Sunday, July 07, 2013


I have been slacking off here.

Performing great Bobby "Blue" Bland, 83, died a couple of weeks ago at the age of 83:

Though he possessed gifts on a par with his most accomplished peers, Mr. Bland never achieved the popular acclaim enjoyed by contemporaries like Ray Charles and B. B. King. But he was nevertheless a mainstay on the rhythm-and-blues charts and club circuit for decades.

His vocals, punctuated by the occasional squalling shout, were restrained, exhibiting a crooner’s delicacy of phrasing and a kind of intimate pleading. He influenced everyone from the soul singers Otis Redding and Wilson Pickett to rock groups like the Allman Brothers and The Band. The rapper Jay-Z sampled Mr. Bland’s 1974 single “Ain’t No Love in the Heart of the City” on his 2001 album, “The Blueprint.”

Mr. Bland’s signature mix of blues, jazz, pop, gospel and country music was a good decade in the making. His first recordings, made in the early 1950s, found him working in the lean, unvarnished style of Mr. King, even to the point of employing falsetto vocal leaps patterned after Mr. King’s. Mr. Bland’s mid-’50s singles were more accomplished; hits like “It’s My Life, Baby” and “Farther Up the Road” are now regarded as hard-blues classics, but they still featured the driving rhythms and stinging electric guitar favored by Mr. King and others. It wasn’t until 1958’s “Little Boy Blue,” a record inspired by the homiletic delivery of the Rev. C. L. Franklin, that Mr. Bland arrived at his trademark vocal technique.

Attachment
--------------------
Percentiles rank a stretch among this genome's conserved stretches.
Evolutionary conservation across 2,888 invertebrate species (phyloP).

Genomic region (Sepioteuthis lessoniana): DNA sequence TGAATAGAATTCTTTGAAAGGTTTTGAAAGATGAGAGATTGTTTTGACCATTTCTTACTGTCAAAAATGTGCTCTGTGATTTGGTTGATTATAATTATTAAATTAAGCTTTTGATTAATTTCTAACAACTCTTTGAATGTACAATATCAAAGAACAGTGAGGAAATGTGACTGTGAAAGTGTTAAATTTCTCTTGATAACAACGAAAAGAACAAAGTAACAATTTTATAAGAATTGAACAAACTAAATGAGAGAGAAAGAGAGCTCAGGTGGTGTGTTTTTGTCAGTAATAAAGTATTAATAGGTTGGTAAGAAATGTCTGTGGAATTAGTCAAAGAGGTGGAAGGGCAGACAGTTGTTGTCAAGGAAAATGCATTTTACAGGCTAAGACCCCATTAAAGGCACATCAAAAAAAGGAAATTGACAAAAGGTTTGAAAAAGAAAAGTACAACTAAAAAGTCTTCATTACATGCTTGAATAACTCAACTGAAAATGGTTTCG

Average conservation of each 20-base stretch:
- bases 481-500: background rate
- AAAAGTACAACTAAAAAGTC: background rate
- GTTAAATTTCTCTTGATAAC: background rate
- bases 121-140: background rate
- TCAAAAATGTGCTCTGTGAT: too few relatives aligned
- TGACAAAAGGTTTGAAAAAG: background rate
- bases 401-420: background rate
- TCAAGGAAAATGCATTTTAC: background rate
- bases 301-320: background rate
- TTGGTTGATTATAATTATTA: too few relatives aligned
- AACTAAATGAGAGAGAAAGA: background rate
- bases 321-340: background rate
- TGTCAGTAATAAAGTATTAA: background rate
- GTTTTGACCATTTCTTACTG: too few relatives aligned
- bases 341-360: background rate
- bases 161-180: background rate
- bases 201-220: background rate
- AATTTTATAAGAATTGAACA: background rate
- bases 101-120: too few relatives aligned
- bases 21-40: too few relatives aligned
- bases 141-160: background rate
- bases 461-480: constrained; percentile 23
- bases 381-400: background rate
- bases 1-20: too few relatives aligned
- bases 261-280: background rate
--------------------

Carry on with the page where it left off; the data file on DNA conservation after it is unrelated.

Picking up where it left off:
A man who lived up to his last name, Marc Rich, best remembered for something he'd have rather not have been remembered, died in Switzerland of a stroke. He was 78 years old.

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